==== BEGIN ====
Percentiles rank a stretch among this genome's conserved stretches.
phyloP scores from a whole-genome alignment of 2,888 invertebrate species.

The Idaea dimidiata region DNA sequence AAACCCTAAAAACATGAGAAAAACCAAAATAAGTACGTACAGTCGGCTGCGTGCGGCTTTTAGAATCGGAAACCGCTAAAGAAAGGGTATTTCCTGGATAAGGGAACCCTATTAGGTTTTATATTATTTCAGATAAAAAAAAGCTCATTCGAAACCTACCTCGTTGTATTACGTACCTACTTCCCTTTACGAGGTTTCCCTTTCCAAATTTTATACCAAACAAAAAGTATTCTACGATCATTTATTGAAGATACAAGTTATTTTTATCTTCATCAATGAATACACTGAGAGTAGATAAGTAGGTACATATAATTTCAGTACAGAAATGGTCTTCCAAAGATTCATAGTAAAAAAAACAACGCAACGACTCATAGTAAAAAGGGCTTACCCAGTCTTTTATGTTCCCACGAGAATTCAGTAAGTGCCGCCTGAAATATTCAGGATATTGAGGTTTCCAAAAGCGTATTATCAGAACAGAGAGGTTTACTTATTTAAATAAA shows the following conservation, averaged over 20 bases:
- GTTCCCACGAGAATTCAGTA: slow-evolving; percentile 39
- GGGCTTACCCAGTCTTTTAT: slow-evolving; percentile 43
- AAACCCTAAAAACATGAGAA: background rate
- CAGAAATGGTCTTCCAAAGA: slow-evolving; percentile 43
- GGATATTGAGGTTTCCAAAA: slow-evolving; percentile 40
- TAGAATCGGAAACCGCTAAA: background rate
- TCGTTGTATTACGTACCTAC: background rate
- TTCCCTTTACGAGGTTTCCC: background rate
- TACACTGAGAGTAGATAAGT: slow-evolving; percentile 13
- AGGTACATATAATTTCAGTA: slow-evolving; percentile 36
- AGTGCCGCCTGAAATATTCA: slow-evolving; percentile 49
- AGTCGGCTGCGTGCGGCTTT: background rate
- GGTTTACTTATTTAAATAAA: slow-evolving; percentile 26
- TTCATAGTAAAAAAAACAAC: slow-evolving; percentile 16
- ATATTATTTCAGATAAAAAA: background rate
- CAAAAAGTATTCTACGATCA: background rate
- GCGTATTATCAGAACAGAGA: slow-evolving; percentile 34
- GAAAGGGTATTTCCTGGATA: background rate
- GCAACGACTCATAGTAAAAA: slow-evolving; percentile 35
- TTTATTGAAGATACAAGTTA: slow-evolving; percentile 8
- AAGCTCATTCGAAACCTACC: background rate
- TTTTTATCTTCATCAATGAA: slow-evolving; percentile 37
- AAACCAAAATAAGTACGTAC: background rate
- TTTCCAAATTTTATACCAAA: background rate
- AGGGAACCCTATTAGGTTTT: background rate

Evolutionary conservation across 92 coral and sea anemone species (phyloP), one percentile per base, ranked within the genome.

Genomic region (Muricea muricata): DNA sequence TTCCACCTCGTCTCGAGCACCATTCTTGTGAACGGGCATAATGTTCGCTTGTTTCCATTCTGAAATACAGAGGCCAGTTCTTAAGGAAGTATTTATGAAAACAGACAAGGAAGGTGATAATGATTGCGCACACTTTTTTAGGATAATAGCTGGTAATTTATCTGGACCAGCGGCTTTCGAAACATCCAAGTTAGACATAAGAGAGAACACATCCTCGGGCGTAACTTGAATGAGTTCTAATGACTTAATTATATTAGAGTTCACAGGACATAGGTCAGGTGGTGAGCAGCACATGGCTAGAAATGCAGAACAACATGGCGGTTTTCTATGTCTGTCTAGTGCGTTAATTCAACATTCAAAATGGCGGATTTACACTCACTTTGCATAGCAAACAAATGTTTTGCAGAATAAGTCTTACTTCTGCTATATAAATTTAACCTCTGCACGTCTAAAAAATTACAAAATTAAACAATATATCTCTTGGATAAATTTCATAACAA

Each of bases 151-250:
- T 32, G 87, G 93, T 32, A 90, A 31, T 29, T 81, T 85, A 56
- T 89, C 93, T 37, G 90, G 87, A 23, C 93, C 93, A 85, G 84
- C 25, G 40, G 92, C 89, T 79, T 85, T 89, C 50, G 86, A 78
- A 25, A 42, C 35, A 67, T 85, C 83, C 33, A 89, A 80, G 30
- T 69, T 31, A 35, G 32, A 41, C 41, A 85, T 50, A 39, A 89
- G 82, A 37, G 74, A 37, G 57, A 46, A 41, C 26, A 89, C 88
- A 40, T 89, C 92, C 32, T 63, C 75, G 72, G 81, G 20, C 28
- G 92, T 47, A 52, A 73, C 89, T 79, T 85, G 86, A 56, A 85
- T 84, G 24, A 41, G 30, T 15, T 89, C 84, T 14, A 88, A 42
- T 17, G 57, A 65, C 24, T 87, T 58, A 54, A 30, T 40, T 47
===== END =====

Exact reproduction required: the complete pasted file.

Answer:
Percentiles rank a stretch among this genome's conserved stretches.
phyloP scores from a whole-genome alignment of 2,888 invertebrate species.

The Idaea dimidiata region DNA sequence AAACCCTAAAAACATGAGAAAAACCAAAATAAGTACGTACAGTCGGCTGCGTGCGGCTTTTAGAATCGGAAACCGCTAAAGAAAGGGTATTTCCTGGATAAGGGAACCCTATTAGGTTTTATATTATTTCAGATAAAAAAAAGCTCATTCGAAACCTACCTCGTTGTATTACGTACCTACTTCCCTTTACGAGGTTTCCCTTTCCAAATTTTATACCAAACAAAAAGTATTCTACGATCATTTATTGAAGATACAAGTTATTTTTATCTTCATCAATGAATACACTGAGAGTAGATAAGTAGGTACATATAATTTCAGTACAGAAATGGTCTTCCAAAGATTCATAGTAAAAAAAACAACGCAACGACTCATAGTAAAAAGGGCTTACCCAGTCTTTTATGTTCCCACGAGAATTCAGTAAGTGCCGCCTGAAATATTCAGGATATTGAGGTTTCCAAAAGCGTATTATCAGAACAGAGAGGTTTACTTATTTAAATAAA shows the following conservation, averaged over 20 bases:
- GTTCCCACGAGAATTCAGTA: slow-evolving; percentile 39
- GGGCTTACCCAGTCTTTTAT: slow-evolving; percentile 43
- AAACCCTAAAAACATGAGAA: background rate
- CAGAAATGGTCTTCCAAAGA: slow-evolving; percentile 43
- GGATATTGAGGTTTCCAAAA: slow-evolving; percentile 40
- TAGAATCGGAAACCGCTAAA: background rate
- TCGTTGTATTACGTACCTAC: background rate
- TTCCCTTTACGAGGTTTCCC: background rate
- TACACTGAGAGTAGATAAGT: slow-evolving; percentile 13
- AGGTACATATAATTTCAGTA: slow-evolving; percentile 36
- AGTGCCGCCTGAAATATTCA: slow-evolving; percentile 49
- AGTCGGCTGCGTGCGGCTTT: background rate
- GGTTTACTTATTTAAATAAA: slow-evolving; percentile 26
- TTCATAGTAAAAAAAACAAC: slow-evolving; percentile 16
- ATATTATTTCAGATAAAAAA: background rate
- CAAAAAGTATTCTACGATCA: background rate
- GCGTATTATCAGAACAGAGA: slow-evolving; percentile 34
- GAAAGGGTATTTCCTGGATA: background rate
- GCAACGACTCATAGTAAAAA: slow-evolving; percentile 35
- TTTATTGAAGATACAAGTTA: slow-evolving; percentile 8
- AAGCTCATTCGAAACCTACC: background rate
- TTTTTATCTTCATCAATGAA: slow-evolving; percentile 37
- AAACCAAAATAAGTACGTAC: background rate
- TTTCCAAATTTTATACCAAA: background rate
- AGGGAACCCTATTAGGTTTT: background rate

Evolutionary conservation across 92 coral and sea anemone species (phyloP), one percentile per base, ranked within the genome.

Genomic region (Muricea muricata): DNA sequence TTCCACCTCGTCTCGAGCACCATTCTTGTGAACGGGCATAATGTTCGCTTGTTTCCATTCTGAAATACAGAGGCCAGTTCTTAAGGAAGTATTTATGAAAACAGACAAGGAAGGTGATAATGATTGCGCACACTTTTTTAGGATAATAGCTGGTAATTTATCTGGACCAGCGGCTTTCGAAACATCCAAGTTAGACATAAGAGAGAACACATCCTCGGGCGTAACTTGAATGAGTTCTAATGACTTAATTATATTAGAGTTCACAGGACATAGGTCAGGTGGTGAGCAGCACATGGCTAGAAATGCAGAACAACATGGCGGTTTTCTATGTCTGTCTAGTGCGTTAATTCAACATTCAAAATGGCGGATTTACACTCACTTTGCATAGCAAACAAATGTTTTGCAGAATAAGTCTTACTTCTGCTATATAAATTTAACCTCTGCACGTCTAAAAAATTACAAAATTAAACAATATATCTCTTGGATAAATTTCATAACAA

Each of bases 151-250:
- T 32, G 87, G 93, T 32, A 90, A 31, T 29, T 81, T 85, A 56
- T 89, C 93, T 37, G 90, G 87, A 23, C 93, C 93, A 85, G 84
- C 25, G 40, G 92, C 89, T 79, T 85, T 89, C 50, G 86, A 78
- A 25, A 42, C 35, A 67, T 85, C 83, C 33, A 89, A 80, G 30
- T 69, T 31, A 35, G 32, A 41, C 41, A 85, T 50, A 39, A 89
- G 82, A 37, G 74, A 37, G 57, A 46, A 41, C 26, A 89, C 88
- A 40, T 89, C 92, C 32, T 63, C 75, G 72, G 81, G 20, C 28
- G 92, T 47, A 52, A 73, C 89, T 79, T 85, G 86, A 56, A 85
- T 84, G 24, A 41, G 30, T 15, T 89, C 84, T 14, A 88, A 42
- T 17, G 57, A 65, C 24, T 87, T 58, A 54, A 30, T 40, T 47